Objective: To assess the feasibility, validity, and reliability of the Patient Reported Outcomes Measurement Information System Global Health Short Form (PROMIS10) in outpatients with systemic lupus erythematosus (SLE).
Methods: SLE outpatients completed PROMIS10, Medical Outcomes Study Short Form-36 (SF-36), LupusQoL-US, and selected PROMIS computerized adaptive tests (CAT) at routine visits at an SLE Center of Excellence. Construct validity was evaluated by correlating PROMIS10 physical and mental health scores with PROMIS CAT, legacy instruments, and physician-derived measures of disease activity and damage. Test-retest reliability was determined among subjects reporting stable SLE activity at 2 assessments 1 week apart using intraclass correlation coefficients (ICC).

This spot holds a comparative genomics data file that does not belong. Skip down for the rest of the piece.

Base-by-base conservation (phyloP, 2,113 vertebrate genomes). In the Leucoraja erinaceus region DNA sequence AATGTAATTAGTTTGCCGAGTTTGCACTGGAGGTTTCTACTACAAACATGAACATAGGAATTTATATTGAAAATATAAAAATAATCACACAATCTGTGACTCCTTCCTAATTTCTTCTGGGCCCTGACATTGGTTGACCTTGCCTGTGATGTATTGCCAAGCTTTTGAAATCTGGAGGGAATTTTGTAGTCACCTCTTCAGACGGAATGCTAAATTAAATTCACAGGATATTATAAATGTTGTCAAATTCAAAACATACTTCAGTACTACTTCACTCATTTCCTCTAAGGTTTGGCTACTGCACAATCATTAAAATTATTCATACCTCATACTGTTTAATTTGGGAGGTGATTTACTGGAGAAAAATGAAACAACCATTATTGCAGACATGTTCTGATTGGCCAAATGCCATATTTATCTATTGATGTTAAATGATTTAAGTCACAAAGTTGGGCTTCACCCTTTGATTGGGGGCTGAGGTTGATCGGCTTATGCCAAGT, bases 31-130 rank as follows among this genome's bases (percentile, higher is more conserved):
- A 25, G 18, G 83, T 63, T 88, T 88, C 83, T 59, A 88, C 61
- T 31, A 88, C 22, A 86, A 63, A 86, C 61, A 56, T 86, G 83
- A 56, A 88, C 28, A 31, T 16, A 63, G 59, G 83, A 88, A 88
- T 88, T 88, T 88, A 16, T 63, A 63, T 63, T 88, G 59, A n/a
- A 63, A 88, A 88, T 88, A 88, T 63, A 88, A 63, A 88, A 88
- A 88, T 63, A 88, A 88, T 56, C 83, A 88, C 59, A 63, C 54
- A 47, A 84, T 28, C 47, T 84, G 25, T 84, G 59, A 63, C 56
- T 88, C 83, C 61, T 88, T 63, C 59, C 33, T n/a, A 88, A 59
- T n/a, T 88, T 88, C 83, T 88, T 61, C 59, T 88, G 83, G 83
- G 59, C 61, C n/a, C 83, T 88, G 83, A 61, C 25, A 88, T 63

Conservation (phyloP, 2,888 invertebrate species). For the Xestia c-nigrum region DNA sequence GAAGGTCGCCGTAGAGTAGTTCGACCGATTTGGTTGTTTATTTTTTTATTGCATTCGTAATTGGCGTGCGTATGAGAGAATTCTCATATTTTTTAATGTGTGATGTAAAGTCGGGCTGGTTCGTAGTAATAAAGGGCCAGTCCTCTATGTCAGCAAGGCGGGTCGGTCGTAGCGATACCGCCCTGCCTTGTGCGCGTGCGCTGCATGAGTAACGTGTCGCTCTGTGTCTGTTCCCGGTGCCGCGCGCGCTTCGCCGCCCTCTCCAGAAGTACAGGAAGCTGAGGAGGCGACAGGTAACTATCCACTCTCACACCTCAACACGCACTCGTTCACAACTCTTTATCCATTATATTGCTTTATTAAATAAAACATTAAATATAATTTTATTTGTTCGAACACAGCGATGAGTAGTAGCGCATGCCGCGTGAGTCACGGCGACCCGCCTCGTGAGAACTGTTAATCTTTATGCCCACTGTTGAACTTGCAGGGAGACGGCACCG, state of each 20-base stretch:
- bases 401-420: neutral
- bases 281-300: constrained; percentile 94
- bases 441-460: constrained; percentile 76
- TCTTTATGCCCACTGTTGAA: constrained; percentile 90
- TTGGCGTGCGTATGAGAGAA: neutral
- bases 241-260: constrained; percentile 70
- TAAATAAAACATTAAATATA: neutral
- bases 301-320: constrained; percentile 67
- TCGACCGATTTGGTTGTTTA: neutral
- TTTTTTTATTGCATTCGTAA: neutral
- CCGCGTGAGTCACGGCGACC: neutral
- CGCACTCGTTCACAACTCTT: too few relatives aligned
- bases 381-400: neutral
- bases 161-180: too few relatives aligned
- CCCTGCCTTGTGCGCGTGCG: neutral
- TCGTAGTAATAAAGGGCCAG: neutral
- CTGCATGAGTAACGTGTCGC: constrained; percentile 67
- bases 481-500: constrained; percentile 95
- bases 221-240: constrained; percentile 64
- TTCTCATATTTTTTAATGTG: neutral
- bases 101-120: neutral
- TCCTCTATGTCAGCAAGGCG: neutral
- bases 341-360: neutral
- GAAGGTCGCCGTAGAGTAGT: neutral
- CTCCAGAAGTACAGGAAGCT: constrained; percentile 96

Results: A diverse cohort of 204 out of 238 patients with SLE (86%) completed survey instruments. PROMIS10 physical health scores strongly correlated with physical function, pain, and social health domains in PROMIS CAT, SF-36, and LupusQoL, while mental health scores strongly correlated with PROMIS depression CAT, SF-36, and LupusQoL mental health domains (Spearman correlations ≥ 0.70). Active arthritis, comorbid fibromyalgia (FM), and anxiety were associated with worse PROMIS10 scores, but sociodemographic factors and physician-assessed flare status were not. Test-retest reliability for PROMIS10 physical and mental health scores was high (ICC ≥ 0.85). PROMIS10 required < 2 minutes to complete.
Conclusion: PROMIS10 is valid and reliable, and can efficiently screen for impaired physical function, pain, and emotional distress in outpatients with SLE. With strong correlations to LupusQoL and SF-36 but significantly reduced responder burden, PROMIS10 is a promising tool for measuring patient-reported outcomes in routine SLE clinical care and value-based healthcare initiatives.
Keywords: PATIENT OUTCOME ASSESSMENT; QUALITY OF LIFE; SYSTEMIC LUPUS ERYTHEMATOSUS; VALIDATION STUDY.